The Misty Fjords are among the most beautiful, best known and most visited bays along the Alaska coastline. Thanks to their position along the Inside Passage at the southernmost point in Alaska, these fjords are frequented by boating enthusiasts and cruise ships from both Canada and the Continental United States. Both the waterways and the surrounding wilderness are part of the Misty Fjords National Monument.
The waterways, islands and inlets of the Inner Passage were probably among the first places visited by tribes migrating from Asia over ten thousand years ago. They were ‘discovered’ by Russian explorers in the 18th century, and flooded by prospectors during the Gold Rush of the 1890s. The region was declared a national monument in 1978.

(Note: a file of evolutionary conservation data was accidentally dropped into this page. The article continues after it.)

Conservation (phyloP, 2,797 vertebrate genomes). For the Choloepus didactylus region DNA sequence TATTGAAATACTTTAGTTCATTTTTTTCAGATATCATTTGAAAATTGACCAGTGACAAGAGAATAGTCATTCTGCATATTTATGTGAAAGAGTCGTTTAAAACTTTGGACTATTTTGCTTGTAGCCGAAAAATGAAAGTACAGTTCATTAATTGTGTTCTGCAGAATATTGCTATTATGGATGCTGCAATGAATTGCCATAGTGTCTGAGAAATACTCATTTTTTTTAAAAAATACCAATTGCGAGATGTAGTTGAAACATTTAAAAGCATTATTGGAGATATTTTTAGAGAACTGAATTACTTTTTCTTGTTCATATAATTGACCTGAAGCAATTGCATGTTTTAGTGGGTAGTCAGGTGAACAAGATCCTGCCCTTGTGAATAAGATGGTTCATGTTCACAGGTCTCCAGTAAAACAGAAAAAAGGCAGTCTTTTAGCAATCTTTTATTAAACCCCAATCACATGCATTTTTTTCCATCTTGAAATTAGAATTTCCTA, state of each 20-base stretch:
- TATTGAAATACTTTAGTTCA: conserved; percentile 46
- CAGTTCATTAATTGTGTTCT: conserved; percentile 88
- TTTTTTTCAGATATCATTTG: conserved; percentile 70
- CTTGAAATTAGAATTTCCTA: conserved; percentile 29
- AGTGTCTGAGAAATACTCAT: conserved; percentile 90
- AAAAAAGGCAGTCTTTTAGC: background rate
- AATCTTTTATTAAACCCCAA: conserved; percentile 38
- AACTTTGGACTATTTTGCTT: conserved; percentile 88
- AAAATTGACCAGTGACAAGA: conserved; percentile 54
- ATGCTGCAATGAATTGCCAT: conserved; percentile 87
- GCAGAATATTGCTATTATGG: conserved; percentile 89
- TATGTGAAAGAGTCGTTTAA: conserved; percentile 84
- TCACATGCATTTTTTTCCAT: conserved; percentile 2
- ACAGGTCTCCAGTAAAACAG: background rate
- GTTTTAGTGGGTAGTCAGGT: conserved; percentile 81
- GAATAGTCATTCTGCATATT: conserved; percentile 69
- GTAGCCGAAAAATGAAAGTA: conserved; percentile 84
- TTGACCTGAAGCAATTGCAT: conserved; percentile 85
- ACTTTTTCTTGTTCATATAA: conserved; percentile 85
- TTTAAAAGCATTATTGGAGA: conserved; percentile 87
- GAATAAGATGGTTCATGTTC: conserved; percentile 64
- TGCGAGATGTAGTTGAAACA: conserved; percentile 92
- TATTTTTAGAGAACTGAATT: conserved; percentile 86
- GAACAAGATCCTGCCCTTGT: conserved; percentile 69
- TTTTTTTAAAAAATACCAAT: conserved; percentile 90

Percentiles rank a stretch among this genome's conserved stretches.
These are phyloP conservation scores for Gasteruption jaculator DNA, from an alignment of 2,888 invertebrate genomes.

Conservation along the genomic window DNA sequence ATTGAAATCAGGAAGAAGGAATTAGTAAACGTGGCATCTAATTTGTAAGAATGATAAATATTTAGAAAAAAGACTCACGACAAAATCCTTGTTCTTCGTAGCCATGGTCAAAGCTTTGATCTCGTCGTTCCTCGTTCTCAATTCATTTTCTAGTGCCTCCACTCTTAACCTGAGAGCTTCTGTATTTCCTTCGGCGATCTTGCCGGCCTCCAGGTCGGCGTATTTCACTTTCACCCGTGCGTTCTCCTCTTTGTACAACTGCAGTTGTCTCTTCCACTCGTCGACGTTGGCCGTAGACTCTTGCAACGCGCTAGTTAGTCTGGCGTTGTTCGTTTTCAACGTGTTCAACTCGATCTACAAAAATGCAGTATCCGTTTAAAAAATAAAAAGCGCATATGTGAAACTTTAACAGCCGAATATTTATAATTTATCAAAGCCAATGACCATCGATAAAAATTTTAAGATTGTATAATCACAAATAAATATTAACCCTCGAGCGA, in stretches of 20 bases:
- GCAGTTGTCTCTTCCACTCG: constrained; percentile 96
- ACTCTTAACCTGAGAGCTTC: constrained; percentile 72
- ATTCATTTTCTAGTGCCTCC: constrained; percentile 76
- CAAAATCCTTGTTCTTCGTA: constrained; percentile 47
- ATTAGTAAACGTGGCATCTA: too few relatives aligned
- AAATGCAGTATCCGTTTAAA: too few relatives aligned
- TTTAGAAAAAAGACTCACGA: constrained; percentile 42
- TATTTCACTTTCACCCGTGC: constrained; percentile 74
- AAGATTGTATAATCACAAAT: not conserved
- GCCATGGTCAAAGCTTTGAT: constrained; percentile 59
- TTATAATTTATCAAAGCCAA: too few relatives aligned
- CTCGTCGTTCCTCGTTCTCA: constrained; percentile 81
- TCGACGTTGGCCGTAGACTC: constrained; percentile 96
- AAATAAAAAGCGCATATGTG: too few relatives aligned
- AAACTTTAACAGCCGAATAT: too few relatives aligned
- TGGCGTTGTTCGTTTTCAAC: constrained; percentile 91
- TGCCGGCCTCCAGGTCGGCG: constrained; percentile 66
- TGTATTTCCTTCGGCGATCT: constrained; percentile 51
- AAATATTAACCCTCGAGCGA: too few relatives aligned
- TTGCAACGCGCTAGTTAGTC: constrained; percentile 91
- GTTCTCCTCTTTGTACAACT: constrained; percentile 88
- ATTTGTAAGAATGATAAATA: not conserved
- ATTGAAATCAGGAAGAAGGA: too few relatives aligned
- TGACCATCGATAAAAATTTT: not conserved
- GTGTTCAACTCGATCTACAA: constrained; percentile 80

The Misty Fjords are actually a cluster of fjords off of the Inner Passage. Carved out by past glaciation action, many of the mountains surrounding the bays are a unique u-shape, with some walls shooting nearly straight up for over half a mile. The bay shore and the lower slopes of the mountains are home to a thick pine forest. The area is also home to the world’s largest deposit of molybdenum.
The Misty Fjords, while fairly far south, are largely undeveloped and difficult to travel by land. Most visitors come by sea, frequently by cruise ship. Other visitors come by private boat or even by plane from Juneau. Web: www.visit-ketchikan.com (official website).
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